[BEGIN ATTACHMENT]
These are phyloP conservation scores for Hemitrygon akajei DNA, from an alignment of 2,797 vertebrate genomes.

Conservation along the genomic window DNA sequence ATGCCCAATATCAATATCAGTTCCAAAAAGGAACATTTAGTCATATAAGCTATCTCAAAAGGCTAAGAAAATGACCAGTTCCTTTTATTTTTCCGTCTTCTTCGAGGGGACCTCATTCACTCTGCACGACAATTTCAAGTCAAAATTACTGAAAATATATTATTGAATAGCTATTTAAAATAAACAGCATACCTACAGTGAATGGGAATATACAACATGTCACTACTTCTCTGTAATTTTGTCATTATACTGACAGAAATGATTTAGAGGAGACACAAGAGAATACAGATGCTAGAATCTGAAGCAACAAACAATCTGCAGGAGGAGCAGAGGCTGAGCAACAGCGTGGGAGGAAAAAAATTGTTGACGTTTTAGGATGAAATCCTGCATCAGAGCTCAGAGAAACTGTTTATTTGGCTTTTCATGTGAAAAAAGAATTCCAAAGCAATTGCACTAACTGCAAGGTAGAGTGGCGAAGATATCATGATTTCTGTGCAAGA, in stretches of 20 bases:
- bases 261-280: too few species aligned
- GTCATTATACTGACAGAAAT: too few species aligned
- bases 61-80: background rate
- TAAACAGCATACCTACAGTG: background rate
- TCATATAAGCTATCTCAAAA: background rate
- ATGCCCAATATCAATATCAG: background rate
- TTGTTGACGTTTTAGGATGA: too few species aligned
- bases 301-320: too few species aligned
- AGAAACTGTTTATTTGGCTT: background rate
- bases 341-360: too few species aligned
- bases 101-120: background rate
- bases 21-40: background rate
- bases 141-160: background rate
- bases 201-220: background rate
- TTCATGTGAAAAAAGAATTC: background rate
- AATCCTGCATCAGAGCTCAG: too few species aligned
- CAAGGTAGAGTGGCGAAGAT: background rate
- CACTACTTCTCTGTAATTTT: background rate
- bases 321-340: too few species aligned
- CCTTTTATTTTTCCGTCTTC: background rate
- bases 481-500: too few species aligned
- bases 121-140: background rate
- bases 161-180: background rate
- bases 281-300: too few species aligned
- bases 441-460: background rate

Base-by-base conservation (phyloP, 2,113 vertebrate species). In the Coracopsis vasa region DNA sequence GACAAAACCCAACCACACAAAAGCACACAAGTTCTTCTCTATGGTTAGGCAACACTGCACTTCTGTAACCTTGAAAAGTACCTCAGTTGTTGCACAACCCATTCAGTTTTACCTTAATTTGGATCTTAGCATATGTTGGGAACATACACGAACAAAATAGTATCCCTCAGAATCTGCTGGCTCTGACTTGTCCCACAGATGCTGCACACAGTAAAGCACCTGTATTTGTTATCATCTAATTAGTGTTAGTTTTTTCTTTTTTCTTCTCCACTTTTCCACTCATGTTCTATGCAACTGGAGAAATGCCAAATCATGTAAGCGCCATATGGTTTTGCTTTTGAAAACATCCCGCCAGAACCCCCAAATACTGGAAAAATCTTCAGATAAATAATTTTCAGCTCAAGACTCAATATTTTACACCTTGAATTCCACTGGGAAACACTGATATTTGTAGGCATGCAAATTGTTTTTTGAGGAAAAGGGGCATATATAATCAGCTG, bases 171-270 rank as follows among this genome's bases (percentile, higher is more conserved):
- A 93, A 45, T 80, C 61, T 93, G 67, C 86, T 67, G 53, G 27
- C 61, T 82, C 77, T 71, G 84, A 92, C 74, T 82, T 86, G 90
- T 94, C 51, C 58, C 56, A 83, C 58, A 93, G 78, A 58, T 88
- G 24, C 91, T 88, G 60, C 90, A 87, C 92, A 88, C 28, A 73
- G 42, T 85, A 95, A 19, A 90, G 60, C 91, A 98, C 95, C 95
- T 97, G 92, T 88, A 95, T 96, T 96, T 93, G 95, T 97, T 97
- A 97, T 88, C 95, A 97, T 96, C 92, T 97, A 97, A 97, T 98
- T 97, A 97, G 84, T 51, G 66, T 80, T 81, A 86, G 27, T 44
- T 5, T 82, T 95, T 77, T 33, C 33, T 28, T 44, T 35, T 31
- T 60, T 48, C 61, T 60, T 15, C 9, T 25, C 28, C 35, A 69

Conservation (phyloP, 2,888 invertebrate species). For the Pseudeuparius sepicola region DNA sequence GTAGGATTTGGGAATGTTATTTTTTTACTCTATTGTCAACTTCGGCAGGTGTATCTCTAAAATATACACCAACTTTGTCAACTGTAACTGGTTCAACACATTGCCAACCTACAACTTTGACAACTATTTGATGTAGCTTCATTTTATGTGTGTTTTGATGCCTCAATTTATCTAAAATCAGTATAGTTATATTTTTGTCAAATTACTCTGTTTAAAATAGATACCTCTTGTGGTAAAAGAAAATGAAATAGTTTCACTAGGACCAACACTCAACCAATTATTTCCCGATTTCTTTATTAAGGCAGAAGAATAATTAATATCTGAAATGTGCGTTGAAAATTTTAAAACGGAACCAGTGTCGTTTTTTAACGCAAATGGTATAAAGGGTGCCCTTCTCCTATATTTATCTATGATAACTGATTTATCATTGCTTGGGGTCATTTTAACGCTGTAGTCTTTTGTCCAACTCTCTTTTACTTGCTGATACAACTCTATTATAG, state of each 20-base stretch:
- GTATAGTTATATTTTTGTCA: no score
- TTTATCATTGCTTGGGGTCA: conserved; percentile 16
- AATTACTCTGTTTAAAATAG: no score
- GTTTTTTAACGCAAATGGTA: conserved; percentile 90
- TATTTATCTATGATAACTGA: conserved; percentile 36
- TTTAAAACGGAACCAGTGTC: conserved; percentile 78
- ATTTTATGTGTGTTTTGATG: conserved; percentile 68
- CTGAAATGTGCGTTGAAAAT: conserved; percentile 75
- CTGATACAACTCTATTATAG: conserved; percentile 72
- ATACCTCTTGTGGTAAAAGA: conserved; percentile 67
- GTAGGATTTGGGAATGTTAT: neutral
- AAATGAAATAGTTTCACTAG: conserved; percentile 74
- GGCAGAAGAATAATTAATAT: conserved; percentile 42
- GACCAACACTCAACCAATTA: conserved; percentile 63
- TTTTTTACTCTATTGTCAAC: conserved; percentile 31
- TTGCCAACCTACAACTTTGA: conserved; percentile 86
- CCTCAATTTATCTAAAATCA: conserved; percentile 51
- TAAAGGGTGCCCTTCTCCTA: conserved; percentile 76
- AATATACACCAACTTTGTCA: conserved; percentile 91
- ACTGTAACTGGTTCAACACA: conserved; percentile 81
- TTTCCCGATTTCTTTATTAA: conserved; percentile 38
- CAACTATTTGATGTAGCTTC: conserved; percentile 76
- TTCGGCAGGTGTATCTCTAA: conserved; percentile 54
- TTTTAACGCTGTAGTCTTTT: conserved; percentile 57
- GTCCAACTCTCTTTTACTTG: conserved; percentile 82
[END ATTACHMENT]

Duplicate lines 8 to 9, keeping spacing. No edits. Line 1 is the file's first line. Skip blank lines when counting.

- ATGCCCAATATCAATATCAG: background rate
- TTGTTGACGTTTTAGGATGA: too few species aligned